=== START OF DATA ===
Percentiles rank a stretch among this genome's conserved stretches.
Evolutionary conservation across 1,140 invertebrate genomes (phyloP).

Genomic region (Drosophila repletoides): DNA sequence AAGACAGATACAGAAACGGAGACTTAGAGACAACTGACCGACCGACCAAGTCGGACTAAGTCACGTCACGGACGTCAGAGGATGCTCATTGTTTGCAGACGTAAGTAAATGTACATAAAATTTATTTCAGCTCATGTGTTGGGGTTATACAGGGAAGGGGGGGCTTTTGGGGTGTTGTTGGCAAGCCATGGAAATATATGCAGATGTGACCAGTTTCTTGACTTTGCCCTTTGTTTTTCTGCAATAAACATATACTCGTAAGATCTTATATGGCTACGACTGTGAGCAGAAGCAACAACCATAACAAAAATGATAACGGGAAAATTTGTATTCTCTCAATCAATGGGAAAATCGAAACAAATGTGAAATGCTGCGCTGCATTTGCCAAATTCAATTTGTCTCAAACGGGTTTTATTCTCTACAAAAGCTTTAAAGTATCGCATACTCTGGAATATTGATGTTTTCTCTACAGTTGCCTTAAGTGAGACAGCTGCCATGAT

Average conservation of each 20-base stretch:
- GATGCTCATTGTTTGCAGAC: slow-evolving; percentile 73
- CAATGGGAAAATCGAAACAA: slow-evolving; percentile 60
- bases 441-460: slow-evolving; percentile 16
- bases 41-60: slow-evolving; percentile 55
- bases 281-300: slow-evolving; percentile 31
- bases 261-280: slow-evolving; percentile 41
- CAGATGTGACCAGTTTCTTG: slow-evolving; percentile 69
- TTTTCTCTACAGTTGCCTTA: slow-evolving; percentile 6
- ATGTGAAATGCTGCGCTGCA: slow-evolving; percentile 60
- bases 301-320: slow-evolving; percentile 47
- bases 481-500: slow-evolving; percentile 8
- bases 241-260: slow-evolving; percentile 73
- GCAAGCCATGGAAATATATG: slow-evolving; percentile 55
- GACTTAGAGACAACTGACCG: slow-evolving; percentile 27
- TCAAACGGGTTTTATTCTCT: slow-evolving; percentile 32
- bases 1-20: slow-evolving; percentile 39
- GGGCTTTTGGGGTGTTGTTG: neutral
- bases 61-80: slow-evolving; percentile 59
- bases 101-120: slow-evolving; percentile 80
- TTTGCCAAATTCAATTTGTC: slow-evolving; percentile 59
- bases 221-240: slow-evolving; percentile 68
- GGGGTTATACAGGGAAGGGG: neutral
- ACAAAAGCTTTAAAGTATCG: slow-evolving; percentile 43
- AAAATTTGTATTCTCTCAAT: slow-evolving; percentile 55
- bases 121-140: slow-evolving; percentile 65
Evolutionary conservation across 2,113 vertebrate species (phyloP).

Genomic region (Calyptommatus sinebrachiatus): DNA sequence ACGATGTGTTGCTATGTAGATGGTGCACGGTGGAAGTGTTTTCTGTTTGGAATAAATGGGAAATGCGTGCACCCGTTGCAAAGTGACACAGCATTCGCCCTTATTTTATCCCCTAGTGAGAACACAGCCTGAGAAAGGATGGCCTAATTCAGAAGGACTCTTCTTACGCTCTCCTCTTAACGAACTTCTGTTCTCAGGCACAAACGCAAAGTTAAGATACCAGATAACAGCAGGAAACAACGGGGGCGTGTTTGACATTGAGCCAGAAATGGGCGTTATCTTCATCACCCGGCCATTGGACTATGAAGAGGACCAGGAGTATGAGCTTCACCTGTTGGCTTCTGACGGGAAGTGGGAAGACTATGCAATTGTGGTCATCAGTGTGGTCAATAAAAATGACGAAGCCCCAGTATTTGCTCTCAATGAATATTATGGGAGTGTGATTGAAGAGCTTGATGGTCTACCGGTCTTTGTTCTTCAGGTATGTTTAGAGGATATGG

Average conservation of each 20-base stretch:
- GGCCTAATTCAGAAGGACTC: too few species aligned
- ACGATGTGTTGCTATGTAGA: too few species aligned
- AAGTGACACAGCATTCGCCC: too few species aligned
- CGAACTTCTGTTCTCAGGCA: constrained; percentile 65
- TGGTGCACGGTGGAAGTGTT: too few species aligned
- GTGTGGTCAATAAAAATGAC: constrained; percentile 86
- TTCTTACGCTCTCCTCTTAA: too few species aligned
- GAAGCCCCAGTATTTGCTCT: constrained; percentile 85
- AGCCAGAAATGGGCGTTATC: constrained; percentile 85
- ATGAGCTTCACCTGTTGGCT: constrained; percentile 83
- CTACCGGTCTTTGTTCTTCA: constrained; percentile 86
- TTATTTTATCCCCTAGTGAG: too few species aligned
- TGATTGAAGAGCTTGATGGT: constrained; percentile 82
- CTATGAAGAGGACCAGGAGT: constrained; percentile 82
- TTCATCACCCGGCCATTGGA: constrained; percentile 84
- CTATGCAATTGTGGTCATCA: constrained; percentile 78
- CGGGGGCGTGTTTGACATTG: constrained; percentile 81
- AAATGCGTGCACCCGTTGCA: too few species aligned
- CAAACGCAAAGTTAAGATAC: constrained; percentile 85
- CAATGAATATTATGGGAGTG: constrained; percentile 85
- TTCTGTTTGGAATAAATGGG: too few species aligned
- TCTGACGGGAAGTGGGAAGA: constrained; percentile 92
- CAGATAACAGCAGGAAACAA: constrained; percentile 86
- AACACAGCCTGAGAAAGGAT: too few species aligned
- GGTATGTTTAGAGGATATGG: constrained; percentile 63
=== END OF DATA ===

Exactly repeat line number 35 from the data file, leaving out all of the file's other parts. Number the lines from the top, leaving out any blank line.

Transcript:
- AAGTGACACAGCATTCGCCC: too few species aligned